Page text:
Bears looking for cornerback in NFL draft, but it’s not a pressing need
BY ADAM L. JAHNS Staff Reporter April 29, 2014 8:55PM
Nebraska defensive back Stanley Jean-Baptiste runs a drill at the NFL football scouting combine in Indianapolis, Tuesday, Feb. 25, 2014. (AP Photo/Michael Conroy) ORG XMIT: INMC10
Jason Verrett, TCU, 5-9, 189: If he were a couple of inches taller, Verrett might be the first cornerback taken in the draft. But his size hasn’t removed him from the Bears’ radar.
‘‘If I’m 5-9, I’m 5-9, but I can compete with anybody,’’ Verrett said at the NFL Scouting Combine in Indianapolis.
Verrett, the co-defensive player of the year in the Big 12, is coming off shoulder surgery in March but is projected to be a second-round pick at worst.
His instincts and physicality show up on film, and he displayed his athleticism at the combine, turning in some of the best overall numbers at his position.
Aaron Colvin, Oklahoma, 5-11, 177: The torn anterior cruciate ligament in his right knee he suffered in January at the Senior Bowl hasn’t turned off all teams. He could be quite the steal in the third round or beyond.
Pierre Desir, Lindenwood, 6-1, 198: Desir is a three-time Division II All-American and might be there for the taking in the third or fourth round.
Kyle Fuller, Virginia Tech, 6-0, 190: Fuller, who had a predraft visit with the Bears, played multiple positions in college. Some analysts see him as a first-round pick.
Justin Gilbert, Oklahoma State, 6-0, 202: He’s considered the top cornerback by most pundits and is expected to be off the board in the first 20 picks.
Stanley Jean-Baptiste, Nebraska, 6-3, 218: One of the biggest corners available, Jean-Baptiste interviewed with the Bears at the Senior Bowl. He grades out in the middle-round range.
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Updated: June 1, 2014 6:30AM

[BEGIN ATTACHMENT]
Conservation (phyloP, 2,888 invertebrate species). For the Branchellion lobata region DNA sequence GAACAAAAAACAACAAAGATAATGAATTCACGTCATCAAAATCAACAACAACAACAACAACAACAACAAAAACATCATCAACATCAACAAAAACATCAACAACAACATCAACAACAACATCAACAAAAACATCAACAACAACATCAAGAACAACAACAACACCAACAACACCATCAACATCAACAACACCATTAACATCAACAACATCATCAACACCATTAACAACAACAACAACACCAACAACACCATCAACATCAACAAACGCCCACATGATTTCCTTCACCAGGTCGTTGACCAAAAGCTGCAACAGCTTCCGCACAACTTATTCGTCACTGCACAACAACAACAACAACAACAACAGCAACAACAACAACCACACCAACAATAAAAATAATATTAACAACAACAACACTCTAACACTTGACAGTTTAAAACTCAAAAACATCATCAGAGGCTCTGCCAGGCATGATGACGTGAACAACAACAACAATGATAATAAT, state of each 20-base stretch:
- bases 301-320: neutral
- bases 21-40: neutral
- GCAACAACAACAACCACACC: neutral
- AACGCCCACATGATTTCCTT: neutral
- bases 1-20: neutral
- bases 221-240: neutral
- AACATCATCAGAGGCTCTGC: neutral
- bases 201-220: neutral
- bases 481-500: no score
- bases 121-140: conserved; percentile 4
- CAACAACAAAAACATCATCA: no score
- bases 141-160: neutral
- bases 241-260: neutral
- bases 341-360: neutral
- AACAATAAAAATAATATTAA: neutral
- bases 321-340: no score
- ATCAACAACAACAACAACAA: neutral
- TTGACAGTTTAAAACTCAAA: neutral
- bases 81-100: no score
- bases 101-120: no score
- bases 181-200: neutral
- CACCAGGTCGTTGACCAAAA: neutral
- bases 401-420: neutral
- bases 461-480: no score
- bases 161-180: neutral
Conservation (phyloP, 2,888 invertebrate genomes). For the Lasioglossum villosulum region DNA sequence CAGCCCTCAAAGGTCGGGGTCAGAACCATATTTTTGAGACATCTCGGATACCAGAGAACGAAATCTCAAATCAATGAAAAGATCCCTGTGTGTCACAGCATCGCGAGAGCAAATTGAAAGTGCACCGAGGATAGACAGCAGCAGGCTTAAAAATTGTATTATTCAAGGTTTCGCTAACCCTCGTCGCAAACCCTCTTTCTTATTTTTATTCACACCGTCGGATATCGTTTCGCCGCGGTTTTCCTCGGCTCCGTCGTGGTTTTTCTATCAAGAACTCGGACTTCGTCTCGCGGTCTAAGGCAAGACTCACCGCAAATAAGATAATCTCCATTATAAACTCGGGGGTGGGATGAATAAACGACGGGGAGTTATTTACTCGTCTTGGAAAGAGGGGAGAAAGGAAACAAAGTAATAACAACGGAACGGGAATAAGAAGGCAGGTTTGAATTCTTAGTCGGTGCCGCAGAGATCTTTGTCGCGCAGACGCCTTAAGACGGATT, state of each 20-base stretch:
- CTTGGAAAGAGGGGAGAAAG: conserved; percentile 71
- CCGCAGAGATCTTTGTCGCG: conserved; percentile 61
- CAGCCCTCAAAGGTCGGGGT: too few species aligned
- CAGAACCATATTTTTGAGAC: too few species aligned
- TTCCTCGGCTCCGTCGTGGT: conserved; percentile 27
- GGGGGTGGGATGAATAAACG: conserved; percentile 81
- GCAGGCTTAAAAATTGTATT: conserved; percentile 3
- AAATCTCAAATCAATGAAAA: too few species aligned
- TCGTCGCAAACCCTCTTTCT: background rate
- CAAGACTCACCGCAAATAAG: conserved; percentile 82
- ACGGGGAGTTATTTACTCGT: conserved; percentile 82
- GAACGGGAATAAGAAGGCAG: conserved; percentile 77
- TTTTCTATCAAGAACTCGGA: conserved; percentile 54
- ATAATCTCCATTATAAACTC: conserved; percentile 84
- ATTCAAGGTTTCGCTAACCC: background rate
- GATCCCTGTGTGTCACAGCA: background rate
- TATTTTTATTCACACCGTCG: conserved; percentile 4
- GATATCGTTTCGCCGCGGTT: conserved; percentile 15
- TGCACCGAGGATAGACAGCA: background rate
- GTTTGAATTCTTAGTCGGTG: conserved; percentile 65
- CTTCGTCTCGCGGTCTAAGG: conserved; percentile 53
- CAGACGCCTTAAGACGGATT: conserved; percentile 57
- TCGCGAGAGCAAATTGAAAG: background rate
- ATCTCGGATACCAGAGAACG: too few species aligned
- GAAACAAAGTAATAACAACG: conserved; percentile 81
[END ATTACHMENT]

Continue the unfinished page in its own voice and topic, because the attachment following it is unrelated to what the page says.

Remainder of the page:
Leading up to the NFL draft, which begins May 8, the Sun-Times will take a position-by-position look at the Bears’ needs and which players might be available to fill them.
The NFL draft features a deep cornerback class, and every team, including the Bears, seems to be looking for one.
The Bears, though, are looking for something a bit more specific. They eventually are going to have to find a successor for Charles Tillman, the best cornerback in franchise history.
The Bears’ top priorities in the draft are safety and defensive
tackle, but the depth of the cornerback class makes examining potential replacements for Tillman important, too. It’s widely thought that future starters could be had after the second round.
Tillman, 33, is entering his 12th season and is coming off an injury-plagued 2013, which included a torn triceps. The Bears are said to be looking at bigger corners in the mold of Tillman. It makes sense because they just signed Tim Jennings, who is only 5-8, to a four-year extension.
The Bears have been linked to a number of cornerbacks, including Lindenwood’s Pierre Desir (6-1, 198 pounds) and Nebraska’s Stanley Jean-Baptiste (6-3, 218). Both might be available in the middle rounds.
Oklahoma’s Aaron Colvin (5-11, 177) is another one to consider. Colvin tore the anterior cruciate ligament in his right knee in January at the Senior Bowl, which might scare off some teams and leave him available later that initially projected.
Colvin might be worth the
investment for a team such as the Bears, who already have a veteran in place and can give a rookie time to develop. ESPN draft analyst Mel Kiper Jr. has a second-day grade for Colvin, who was a three-year starter for the Sooners and also played some safety.
‘‘I’m getting a great vibe [from teams],’’ Colvin said in a phone
interview. ‘‘I had an unfortunate injury at an unfortunate time, but I still feel like everything is going to work out in my favor.’’
Some scouting reports highlight Colvin’s ability to play against
bigger receivers. He has visited the 49ers, Eagles and Saints, and he met with the Chargers, Bengals and Browns in February at the NFL Scouting Combine.
‘‘With bigger receivers, you’ve just got to have that want-to, that dog mentality,’’ said Colvin, who played primarily in man coverage at Oklahoma. ‘‘Every time I face a bigger receiver, I never let that intimidate me. Some big guys are stronger. Some big guys can run. You just have to play them to your advantages.’’
Colvin is on track to be ready by late July, when training camps open. His medical evaluations last weekend in Indianapolis went well.
‘‘I feel like I’m still the best corner in this draft class,’’ Colvin said. ‘‘I think time will prove that I am the best. But we’ve got some talented guys in this class, and it should be a fun year.’’